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Maximum coverage by n rectangles

In one of my problems that I posted recently, Sir Brian Charlesworth posed a question asking what was the maximum possible coverage by n rectangles.

I honestly have no idea how to do this, so I figured I'd ask you guys, the Brilliant community, to see what you guys could think of.

I don't even know if this is answerable, but we'll see.

My plan is:

  1. Find the positioning of n-squares that will allow for maximal coverage

  2. Find the maximum coverage possible by n squares.

  3. Find what shape n-rectangles will take.

  4. Find the maximal coverage of n-rectangles.

Feel free to skip to any step.

Note by Trevor Arashiro
3 years, 1 month ago

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Me and my big mouth. :) O.k., well, I have an idea of how to at least set a bar for others to try and beat for odd \(n\). I think it is a safe(?) assumption that for odd \(n\) we can look at symmetric configurations, while for even \(n \gt 2\) I sense that the optimal configurations may not be symmetric, which make things a whole lot messier.

Anyway, with the assumption of symmetry for \(n = 2k - 1\) for integers \(k \ge 1\) we need only focus on the first quadrant. Draw \(k\) radii in the first quadrant of a unit circle at angles \(\theta_{m} = m*\frac{90^{\circ}}{k + 1}\) from \(m = 1\) to \(m = k\), (the angles being measured counter-clockwise from the positive \(x\)-axis). The horizontal lines \(x = \cos(\theta_{m})\) will then serve as the top sides for a 'sequence' of non-overlapping rectangles of varying widths, with the 'base' of rectangle \(k\) being the \(y\)-axis. (By symmetry the base of rectangle \(k\) will coincide with the base of a corresponding rectangle to the left of the \(y\)-axis, thus giving us a total of \(2k - 1 = n\) rectangles.) We then tally up the areas using some basic trigonometry.

So, for example, for \(n = 3, k = 2\), we have \(\theta_{1} = 30^{\circ}\) and \(\theta_{2} = 60^{\circ}\). The areas of the rectangles in the first quadrant will then be

\(\sin(30^{\circ}) * (\cos(30^{\circ}) - \cos(60^{\circ})) + \sin(60^{\circ})*\cos(60^{\circ})\),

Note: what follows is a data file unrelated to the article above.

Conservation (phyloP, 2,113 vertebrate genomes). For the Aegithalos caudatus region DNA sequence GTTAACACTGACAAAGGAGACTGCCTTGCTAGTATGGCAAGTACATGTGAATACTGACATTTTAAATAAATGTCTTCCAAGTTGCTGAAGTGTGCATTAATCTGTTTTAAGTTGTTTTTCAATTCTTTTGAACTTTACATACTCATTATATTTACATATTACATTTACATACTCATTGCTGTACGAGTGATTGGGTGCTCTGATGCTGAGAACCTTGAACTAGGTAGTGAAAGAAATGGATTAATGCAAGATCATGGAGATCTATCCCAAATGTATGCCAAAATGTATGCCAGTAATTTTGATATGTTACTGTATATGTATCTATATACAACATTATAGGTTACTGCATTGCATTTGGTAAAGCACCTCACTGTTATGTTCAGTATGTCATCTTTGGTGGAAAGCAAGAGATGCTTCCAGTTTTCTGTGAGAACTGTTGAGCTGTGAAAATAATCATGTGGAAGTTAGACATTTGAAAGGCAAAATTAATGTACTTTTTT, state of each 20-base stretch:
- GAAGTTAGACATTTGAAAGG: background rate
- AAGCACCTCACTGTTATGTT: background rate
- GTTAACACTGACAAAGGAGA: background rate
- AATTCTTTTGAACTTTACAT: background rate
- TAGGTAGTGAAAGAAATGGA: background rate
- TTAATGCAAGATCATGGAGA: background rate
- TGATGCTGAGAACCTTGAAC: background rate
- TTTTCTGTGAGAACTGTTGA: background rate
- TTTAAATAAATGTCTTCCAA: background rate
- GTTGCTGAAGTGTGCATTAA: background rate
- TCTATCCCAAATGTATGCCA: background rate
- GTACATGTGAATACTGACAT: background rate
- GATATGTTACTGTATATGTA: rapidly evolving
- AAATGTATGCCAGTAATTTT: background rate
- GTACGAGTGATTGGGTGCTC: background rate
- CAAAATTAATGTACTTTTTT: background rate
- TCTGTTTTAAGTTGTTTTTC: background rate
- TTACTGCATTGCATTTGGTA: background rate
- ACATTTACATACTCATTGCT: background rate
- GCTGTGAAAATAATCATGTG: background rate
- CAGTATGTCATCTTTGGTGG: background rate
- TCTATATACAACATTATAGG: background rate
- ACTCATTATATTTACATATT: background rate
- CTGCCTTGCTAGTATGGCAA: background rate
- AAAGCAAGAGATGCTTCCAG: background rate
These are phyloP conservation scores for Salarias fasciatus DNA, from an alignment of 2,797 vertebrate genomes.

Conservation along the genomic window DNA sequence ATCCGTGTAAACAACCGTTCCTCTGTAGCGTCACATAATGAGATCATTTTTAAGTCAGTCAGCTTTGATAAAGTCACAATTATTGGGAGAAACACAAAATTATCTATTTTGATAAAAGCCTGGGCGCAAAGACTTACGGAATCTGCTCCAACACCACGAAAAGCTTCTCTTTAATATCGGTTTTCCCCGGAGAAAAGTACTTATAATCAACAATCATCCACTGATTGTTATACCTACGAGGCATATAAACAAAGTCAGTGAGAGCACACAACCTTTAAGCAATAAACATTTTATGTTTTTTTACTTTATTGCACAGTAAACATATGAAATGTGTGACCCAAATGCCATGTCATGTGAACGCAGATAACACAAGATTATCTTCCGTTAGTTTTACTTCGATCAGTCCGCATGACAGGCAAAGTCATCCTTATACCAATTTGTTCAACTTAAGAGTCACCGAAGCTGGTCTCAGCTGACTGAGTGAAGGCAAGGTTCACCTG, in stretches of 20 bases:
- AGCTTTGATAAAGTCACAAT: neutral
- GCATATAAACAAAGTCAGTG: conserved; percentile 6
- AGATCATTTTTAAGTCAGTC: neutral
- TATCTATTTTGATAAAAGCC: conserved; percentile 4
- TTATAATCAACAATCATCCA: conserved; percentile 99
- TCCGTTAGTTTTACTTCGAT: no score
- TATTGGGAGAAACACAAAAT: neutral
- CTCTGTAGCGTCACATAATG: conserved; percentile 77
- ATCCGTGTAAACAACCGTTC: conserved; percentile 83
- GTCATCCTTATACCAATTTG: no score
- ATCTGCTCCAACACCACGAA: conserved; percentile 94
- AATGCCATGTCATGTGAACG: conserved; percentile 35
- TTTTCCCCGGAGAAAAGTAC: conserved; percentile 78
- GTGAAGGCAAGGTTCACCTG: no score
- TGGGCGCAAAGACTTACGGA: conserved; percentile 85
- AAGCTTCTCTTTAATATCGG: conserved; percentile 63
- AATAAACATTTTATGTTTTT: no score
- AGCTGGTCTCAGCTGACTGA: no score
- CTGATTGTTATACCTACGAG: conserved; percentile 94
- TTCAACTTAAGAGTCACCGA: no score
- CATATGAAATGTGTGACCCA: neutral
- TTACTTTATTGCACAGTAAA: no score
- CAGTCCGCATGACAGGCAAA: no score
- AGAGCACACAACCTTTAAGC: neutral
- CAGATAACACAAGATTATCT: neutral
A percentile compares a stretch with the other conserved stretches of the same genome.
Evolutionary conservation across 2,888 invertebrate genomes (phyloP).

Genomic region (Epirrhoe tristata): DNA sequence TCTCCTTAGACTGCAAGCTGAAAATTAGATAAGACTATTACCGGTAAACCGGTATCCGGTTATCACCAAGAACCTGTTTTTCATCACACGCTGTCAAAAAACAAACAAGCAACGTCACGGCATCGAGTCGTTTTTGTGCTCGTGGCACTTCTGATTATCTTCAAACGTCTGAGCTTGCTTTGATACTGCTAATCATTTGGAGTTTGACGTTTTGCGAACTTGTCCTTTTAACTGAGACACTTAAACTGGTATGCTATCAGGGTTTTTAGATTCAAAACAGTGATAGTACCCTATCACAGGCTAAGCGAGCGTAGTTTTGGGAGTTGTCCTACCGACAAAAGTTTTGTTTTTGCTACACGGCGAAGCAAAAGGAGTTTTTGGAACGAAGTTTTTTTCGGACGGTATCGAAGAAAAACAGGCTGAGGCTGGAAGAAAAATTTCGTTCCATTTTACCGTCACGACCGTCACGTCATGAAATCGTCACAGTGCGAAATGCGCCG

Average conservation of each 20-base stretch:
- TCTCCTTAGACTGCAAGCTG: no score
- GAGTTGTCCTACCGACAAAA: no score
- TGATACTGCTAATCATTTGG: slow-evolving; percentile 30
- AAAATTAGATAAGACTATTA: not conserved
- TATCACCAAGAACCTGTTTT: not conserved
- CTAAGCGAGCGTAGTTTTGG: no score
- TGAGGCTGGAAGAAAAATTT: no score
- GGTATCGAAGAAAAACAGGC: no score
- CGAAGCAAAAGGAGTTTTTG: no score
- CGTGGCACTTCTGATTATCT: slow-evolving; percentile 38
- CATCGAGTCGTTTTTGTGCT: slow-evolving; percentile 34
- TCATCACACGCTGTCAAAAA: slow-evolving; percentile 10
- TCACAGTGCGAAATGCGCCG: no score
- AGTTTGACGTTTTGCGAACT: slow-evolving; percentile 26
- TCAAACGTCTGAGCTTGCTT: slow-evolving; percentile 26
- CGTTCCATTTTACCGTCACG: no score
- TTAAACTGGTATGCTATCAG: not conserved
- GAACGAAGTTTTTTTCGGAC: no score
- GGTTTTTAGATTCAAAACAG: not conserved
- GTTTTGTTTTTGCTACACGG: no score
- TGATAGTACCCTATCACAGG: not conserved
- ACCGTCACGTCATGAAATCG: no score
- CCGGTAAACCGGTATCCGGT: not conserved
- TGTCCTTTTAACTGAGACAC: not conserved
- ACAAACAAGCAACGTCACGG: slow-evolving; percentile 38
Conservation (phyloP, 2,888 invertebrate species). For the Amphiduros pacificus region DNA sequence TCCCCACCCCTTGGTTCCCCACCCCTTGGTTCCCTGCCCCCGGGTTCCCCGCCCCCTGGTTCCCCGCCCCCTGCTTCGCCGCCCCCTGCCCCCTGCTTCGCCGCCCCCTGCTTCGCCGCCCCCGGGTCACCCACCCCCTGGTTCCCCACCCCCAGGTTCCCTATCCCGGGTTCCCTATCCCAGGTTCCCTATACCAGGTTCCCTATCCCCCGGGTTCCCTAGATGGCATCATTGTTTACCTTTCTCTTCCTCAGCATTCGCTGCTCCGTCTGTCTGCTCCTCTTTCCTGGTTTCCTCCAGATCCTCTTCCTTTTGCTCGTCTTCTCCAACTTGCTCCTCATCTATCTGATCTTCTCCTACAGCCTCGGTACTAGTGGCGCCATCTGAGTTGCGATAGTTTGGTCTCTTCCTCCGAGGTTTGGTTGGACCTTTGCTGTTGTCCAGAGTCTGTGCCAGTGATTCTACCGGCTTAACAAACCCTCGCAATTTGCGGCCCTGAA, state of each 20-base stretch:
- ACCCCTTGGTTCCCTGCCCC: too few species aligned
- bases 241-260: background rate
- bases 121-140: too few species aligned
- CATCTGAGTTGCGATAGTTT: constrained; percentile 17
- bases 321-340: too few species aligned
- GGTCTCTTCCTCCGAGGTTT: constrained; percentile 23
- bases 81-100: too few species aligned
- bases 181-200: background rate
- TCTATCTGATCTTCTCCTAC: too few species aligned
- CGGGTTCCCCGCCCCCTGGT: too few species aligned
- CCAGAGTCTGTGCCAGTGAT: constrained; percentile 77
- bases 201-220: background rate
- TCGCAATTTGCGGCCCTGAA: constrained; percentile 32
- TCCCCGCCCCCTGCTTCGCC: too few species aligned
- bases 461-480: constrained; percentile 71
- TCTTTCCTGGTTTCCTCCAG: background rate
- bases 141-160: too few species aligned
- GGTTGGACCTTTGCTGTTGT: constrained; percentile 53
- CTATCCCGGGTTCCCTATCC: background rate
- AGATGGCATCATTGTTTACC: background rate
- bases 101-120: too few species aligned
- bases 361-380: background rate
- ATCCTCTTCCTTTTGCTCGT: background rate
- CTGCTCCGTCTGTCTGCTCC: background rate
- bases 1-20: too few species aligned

which when multiplied by \(\frac{4}{\pi} * 100\)% gives a percentage coverage of about \(78.43\)% of the unit circle, which is just shy of the actual maximum found in the optimization question I posted previously.

For \(n = 5, k = 3\) the percentage coverage comes out to

\(\frac{4}{\pi} * [\sin(22.5^{\circ})*(\cos(22.5^{\circ}) - \cos(45^{\circ})) + \sin(45^{\circ})*(\cos(45^{\circ}) - \cos(67.5^{\circ})) + \sin(67.5^{\circ})*\cos(67.5^{\circ})] * 100\)%

\(= 84.79\)% to \(2\) decimal places.

I still need to clean up the trig a bit and establish a general equation for the percentage coverage \(P_{n}\) by \(n = 2k - 1\) rectangles, but I thought I'd just get the ball rolling. This won't be the 'best' solution, but it will be good enough to get some idea of how the coverage increases as we allow for more rectangles.

I can only hope that \(\lim_{n \rightarrow \infty} P_{n} = 100\)%...........

P.S.. I did do some googling before starting this and found nothing relevant to the generalized problem, which doesn't mean that it hasn't been dealt with before, (I'm sure it has), but it does mean we can at least pretend that it's novel. :)

EDIT: A few more calculations:

\(P_{7} = 88.28\)%, \(P_{9} = 90.48\)%, \(P_{11} = 91.99\)%, \(P_{13} = 93.09\)%,

\(P_{15} = 93.92\)%, \(P_{17} = 94.58\)%, \(P_{19} = 95.11\)%, \(P_{21} = 95.54\)%.

The formula I'm using for \(n = 2k - 1\) is

\(P_{2k - 1} = \dfrac{2}{\pi} \displaystyle\sum_{m=1}^{k} \sin((\frac{m}{k+1})*180^{\circ}) - \frac{4}{\pi} \displaystyle\sum_{m=1}^{k-1} \sin((\frac{m}{k+1})*90^{\circ}) \cos((\frac{m+1}{k+1})*90^{\circ})\).

Hmmmm.... I do tend to obsess a bit when I find a problem interesting ..... :)

EDIT #2: A few more values: \(P_{41} = 97.64\)%, \(P_{61} = 98.40\)%, \(P_{81} = 98.79\)%, \(P_{101} = 99.02\)%.

WolframAlpha is starting to creak and groan at this point, but at least we got past \(99\)% coverage, (even if it did take \(101\) rectangles to do it).

Brian Charlesworth - 3 years, 1 month ago

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